Asthma Control: What Really Works

By Angela Cochran, Director, Chronic Disease Prevention & Control, St. Mary’s County Health Department

Editor’s Note: NACCHO recognized St. Mary’s County’s Asthma Control Program as a 2017 Model Practice. St. Mary’s County shared this post with updates on their successful asthma intervention in honor of National Asthma and Allergy Awareness Month in May.

Asthma accounts for almost two million emergency department (ED) visits each year in the U.S. It is the leading cause of school absenteeism, resulting in 10.5 million missed school days annually, and it is the third leading cause of hospitalization among children under 15. In St. Mary’s County in Maryland, the childhood asthma prevalence is 13.7%, higher than the state average of 10.3%. Asthma is a serious and chronic respiratory problem with no known cure and limited treatment options, which makes it a pressing public health concern.

The Asthma Control Program (ACP) at the St. Mary’s County Health Department (SMCHD) launched in 2014, and it utilizes a certified asthma nurse educator to make free home visits to referred patients. Outreach continues with local pediatricians, family physicians, nurse practitioners, pediatric subspecialists, emergency department staff, and school nurses to announce the initiative.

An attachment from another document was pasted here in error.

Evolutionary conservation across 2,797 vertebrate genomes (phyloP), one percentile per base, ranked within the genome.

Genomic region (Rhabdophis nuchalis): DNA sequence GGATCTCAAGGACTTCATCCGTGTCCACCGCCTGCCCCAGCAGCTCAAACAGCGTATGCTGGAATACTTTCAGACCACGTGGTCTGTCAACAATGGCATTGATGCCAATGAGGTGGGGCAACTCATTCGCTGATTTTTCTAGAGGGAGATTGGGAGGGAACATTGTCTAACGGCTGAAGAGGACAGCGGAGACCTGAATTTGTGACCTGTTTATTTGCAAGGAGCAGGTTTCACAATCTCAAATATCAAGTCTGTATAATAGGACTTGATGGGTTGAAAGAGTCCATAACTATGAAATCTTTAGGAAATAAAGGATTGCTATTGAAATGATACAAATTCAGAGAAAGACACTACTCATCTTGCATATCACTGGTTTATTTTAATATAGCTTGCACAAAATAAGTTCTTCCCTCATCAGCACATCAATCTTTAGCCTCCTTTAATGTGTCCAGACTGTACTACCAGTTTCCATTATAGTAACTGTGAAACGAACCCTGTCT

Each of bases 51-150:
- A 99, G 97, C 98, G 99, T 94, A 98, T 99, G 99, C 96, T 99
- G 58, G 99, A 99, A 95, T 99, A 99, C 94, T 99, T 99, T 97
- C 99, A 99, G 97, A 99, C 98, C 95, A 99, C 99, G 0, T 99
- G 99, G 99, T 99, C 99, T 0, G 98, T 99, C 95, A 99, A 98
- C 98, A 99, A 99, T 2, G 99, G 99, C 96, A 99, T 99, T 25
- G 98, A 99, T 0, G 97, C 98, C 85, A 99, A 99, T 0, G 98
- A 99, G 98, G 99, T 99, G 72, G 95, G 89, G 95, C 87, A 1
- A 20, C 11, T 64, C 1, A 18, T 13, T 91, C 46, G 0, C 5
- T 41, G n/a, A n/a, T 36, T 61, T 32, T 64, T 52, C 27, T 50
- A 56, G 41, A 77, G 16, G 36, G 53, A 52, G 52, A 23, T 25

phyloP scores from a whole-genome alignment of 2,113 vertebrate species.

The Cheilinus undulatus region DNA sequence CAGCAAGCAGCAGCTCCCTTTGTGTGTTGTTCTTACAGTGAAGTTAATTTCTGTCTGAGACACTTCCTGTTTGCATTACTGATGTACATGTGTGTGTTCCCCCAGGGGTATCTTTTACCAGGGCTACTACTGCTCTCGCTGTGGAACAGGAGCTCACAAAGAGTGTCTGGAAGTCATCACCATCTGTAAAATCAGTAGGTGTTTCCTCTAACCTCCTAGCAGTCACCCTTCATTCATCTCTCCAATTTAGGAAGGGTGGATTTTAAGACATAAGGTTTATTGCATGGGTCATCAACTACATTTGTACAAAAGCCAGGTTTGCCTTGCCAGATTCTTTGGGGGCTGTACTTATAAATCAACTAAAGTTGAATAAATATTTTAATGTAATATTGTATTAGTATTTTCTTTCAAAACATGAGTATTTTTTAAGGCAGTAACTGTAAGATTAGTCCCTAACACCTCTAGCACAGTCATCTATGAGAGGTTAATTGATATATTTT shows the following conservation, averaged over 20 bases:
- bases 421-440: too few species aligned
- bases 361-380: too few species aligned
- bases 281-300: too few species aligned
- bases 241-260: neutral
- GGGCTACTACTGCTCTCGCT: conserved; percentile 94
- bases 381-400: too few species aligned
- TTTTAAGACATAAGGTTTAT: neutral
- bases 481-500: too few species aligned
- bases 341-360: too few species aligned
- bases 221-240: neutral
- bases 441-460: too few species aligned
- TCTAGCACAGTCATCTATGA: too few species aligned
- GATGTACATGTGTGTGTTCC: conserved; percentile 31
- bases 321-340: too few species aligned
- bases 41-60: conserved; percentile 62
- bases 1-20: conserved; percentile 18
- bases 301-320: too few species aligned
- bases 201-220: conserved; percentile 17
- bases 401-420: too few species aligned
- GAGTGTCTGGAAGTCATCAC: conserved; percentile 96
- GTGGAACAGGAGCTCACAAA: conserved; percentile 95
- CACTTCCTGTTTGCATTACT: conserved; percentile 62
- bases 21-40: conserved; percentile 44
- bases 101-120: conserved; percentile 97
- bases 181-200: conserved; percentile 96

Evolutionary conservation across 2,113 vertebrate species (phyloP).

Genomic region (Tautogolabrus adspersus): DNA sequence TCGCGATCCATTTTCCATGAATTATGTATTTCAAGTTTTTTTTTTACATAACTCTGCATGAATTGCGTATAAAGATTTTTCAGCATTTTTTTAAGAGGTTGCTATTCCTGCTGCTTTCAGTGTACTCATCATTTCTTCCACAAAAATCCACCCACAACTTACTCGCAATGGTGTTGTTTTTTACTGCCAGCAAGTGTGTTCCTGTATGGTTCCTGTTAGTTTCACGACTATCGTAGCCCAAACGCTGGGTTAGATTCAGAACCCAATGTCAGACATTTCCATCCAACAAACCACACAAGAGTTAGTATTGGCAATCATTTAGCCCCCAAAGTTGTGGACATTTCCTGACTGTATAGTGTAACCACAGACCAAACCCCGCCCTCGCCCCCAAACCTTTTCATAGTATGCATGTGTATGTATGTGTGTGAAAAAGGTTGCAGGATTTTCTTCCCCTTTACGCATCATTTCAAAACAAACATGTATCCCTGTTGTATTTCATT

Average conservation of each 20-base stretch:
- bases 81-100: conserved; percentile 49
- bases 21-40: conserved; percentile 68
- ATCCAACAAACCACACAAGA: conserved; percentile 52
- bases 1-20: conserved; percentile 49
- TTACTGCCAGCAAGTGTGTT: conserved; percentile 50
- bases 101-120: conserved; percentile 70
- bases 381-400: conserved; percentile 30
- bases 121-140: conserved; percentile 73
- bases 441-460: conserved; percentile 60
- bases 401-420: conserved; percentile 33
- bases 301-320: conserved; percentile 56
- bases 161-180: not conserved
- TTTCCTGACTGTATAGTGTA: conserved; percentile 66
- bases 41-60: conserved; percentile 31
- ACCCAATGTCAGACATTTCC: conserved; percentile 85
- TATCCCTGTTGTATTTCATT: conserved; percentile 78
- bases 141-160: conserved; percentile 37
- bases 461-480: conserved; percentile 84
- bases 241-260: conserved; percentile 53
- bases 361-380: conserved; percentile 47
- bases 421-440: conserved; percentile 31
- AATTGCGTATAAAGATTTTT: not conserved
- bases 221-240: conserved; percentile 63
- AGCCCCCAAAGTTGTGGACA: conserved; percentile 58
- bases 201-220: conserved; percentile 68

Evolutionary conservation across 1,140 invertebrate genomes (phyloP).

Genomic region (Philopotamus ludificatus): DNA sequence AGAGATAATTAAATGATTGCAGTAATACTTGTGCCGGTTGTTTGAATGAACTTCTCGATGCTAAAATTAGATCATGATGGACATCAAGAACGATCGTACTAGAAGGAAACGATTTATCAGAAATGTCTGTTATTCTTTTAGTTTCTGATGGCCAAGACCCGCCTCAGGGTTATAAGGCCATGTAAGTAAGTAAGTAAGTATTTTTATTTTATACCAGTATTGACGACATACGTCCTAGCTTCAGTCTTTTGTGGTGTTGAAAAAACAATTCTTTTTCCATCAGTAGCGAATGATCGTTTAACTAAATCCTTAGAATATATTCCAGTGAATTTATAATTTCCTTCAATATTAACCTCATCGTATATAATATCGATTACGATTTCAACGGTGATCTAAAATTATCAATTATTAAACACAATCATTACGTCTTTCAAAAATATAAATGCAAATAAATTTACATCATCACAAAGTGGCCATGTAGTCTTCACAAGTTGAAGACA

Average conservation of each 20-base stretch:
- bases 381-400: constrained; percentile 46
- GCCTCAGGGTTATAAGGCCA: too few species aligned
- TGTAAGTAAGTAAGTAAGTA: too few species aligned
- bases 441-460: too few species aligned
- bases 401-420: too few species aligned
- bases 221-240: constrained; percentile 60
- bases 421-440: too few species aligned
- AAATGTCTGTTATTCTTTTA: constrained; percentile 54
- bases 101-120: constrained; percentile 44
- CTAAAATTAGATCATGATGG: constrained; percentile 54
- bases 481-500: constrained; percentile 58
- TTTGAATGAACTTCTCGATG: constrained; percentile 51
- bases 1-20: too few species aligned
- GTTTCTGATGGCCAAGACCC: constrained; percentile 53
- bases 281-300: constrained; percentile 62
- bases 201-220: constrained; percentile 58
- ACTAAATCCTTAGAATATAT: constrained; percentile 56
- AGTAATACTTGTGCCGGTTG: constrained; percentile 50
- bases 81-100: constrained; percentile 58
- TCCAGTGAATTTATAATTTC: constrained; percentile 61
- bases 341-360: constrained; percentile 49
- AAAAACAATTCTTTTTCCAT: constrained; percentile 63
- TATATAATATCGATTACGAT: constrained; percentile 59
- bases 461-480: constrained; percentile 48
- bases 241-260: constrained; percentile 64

Families and caregivers are contacted upon referral for an intake appointment, including baseline health measures. If families are receptive, an in-home visit is scheduled, where the educator reviews asthma medications and the written asthma action plan, provides asthma education, completes an environmental scan of the home to identify triggers, and offers minor-to moderate environmental remediation supplies. Follow-up phone calls are conducted with the family/caregiver at 3, 6, and 12 months after the home visit.  Written follow-up is provided to the primary care clinician, school nurse, and relevant subspecialty clinician.

The ACP initiative applies the evidence-based public health practice of home-based, multi-trigger, and multi-component interventions with an environmental focus for children and adolescents ages 2–18 with asthma. The project goals of the program include the following:

  • Reduce home exposure to multiple indoor asthma triggers (allergens and irritants) for children ages 2–18 with asthma living in St. Mary’s County.
  • Provide general asthma education within the home setting for families of children with asthma.
  • Promote the utilization of written asthma action plans by children with asthma, their families/caregivers, primary care providers, and school nurses.
  • Promote smoking cessation for persons living in a home occupied by a child/adolescent with asthma.
  • Decrease the number of emergency department visits, hospitalizations, missed school days, and courses of oral steroids due to asthma.

All program objectives were met through the home visiting program. As of May 2018, educators have made over 100 home visits to patients ages 2–18. The involved children have collectively demonstrated significant reductions in emergency department visits, hospitalizations, missed school days, and courses of oral steroids due to asthma.